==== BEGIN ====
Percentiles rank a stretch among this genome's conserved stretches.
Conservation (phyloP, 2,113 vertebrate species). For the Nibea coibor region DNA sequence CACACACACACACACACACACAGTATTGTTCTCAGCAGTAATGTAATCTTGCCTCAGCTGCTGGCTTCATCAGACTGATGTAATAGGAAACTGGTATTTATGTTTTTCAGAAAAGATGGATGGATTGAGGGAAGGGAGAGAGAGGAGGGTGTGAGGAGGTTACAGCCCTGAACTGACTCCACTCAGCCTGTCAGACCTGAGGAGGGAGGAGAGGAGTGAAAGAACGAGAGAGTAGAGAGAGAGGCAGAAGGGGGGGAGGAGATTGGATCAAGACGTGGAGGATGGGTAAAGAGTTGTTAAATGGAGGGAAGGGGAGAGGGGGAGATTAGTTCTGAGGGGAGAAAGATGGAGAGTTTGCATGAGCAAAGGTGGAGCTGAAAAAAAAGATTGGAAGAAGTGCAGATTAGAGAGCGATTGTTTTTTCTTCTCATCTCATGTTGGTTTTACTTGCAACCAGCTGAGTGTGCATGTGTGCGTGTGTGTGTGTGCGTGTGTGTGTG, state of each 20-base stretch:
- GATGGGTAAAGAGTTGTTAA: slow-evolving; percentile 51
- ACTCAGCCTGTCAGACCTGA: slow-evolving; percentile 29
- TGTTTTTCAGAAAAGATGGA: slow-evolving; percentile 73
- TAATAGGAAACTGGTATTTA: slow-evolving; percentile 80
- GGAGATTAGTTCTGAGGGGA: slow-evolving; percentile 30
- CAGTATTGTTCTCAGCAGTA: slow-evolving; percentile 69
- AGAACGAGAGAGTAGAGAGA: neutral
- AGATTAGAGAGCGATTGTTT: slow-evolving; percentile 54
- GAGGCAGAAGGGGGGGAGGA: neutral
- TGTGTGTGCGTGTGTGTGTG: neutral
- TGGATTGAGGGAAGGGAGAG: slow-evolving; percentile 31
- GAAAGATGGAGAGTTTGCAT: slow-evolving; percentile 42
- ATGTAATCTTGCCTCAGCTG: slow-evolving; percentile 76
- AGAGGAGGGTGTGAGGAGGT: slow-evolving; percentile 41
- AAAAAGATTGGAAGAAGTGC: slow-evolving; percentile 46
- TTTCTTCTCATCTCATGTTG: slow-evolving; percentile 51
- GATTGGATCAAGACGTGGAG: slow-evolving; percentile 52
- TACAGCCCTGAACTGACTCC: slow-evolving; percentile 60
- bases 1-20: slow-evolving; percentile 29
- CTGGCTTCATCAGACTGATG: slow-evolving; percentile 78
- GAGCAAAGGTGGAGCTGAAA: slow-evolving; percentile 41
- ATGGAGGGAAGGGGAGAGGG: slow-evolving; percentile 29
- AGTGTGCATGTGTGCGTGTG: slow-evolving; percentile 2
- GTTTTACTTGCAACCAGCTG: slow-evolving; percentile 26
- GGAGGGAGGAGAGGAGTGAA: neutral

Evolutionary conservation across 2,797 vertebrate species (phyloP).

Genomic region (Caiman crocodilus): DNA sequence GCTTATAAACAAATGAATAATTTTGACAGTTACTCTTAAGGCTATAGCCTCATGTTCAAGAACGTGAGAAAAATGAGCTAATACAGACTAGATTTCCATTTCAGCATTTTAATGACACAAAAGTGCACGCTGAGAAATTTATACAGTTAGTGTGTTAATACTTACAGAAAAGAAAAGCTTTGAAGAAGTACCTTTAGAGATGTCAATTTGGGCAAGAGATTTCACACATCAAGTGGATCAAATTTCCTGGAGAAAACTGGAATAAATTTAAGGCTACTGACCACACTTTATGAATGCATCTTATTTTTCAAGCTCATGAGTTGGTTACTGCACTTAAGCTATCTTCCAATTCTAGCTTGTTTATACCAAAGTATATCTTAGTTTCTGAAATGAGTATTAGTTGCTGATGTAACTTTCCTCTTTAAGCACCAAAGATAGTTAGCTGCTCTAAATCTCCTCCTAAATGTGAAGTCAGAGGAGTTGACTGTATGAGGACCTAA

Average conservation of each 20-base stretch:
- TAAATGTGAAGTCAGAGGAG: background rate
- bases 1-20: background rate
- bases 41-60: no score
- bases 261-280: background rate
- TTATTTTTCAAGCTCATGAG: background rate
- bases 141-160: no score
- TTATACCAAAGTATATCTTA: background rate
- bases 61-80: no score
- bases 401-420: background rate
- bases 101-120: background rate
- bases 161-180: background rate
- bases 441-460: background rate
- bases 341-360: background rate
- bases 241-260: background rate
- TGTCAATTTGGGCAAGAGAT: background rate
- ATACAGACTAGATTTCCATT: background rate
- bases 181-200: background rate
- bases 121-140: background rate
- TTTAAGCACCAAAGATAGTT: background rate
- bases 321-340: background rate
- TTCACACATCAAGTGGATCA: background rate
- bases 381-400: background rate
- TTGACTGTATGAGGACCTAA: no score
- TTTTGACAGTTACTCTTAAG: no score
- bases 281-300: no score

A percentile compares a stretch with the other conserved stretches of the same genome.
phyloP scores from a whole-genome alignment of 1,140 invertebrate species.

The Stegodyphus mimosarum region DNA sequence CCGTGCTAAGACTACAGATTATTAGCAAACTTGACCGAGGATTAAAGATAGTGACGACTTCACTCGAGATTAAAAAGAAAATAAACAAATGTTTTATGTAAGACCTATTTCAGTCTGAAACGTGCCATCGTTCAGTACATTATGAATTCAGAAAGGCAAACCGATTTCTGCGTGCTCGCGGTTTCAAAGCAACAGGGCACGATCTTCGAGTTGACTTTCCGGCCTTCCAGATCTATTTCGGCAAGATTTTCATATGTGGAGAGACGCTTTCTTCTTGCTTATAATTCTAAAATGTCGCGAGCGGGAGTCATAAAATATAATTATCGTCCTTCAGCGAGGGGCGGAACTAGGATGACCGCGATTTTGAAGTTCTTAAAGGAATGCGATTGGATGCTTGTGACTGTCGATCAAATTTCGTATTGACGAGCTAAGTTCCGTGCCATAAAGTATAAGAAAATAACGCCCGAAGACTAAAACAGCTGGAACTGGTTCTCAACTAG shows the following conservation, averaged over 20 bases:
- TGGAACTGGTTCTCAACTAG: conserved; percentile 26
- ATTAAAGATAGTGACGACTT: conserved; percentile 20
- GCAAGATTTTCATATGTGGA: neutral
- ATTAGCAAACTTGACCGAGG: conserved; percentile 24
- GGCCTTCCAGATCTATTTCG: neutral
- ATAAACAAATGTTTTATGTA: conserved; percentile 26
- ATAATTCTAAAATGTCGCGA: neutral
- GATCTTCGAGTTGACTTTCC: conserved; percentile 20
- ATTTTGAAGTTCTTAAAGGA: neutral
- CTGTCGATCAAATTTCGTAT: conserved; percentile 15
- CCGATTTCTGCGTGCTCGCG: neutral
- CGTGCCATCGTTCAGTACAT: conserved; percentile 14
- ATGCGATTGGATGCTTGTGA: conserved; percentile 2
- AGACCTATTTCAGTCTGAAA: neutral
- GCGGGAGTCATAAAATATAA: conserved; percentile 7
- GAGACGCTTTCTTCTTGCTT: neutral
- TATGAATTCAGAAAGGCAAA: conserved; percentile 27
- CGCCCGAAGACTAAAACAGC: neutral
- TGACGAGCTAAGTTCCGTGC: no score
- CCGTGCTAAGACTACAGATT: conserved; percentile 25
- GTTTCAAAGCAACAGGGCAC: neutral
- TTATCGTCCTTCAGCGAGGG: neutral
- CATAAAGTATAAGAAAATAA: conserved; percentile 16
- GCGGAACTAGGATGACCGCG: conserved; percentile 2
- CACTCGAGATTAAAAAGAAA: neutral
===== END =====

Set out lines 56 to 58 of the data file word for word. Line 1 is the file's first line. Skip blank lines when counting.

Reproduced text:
A percentile compares a stretch with the other conserved stretches of the same genome.
phyloP scores from a whole-genome alignment of 1,140 invertebrate species.

The Stegodyphus mimosarum region DNA sequence CCGTGCTAAGACTACAGATTATTAGCAAACTTGACCGAGGATTAAAGATAGTGACGACTTCACTCGAGATTAAAAAGAAAATAAACAAATGTTTTATGTAAGACCTATTTCAGTCTGAAACGTGCCATCGTTCAGTACATTATGAATTCAGAAAGGCAAACCGATTTCTGCGTGCTCGCGGTTTCAAAGCAACAGGGCACGATCTTCGAGTTGACTTTCCGGCCTTCCAGATCTATTTCGGCAAGATTTTCATATGTGGAGAGACGCTTTCTTCTTGCTTATAATTCTAAAATGTCGCGAGCGGGAGTCATAAAATATAATTATCGTCCTTCAGCGAGGGGCGGAACTAGGATGACCGCGATTTTGAAGTTCTTAAAGGAATGCGATTGGATGCTTGTGACTGTCGATCAAATTTCGTATTGACGAGCTAAGTTCCGTGCCATAAAGTATAAGAAAATAACGCCCGAAGACTAAAACAGCTGGAACTGGTTCTCAACTAG shows the following conservation, averaged over 20 bases: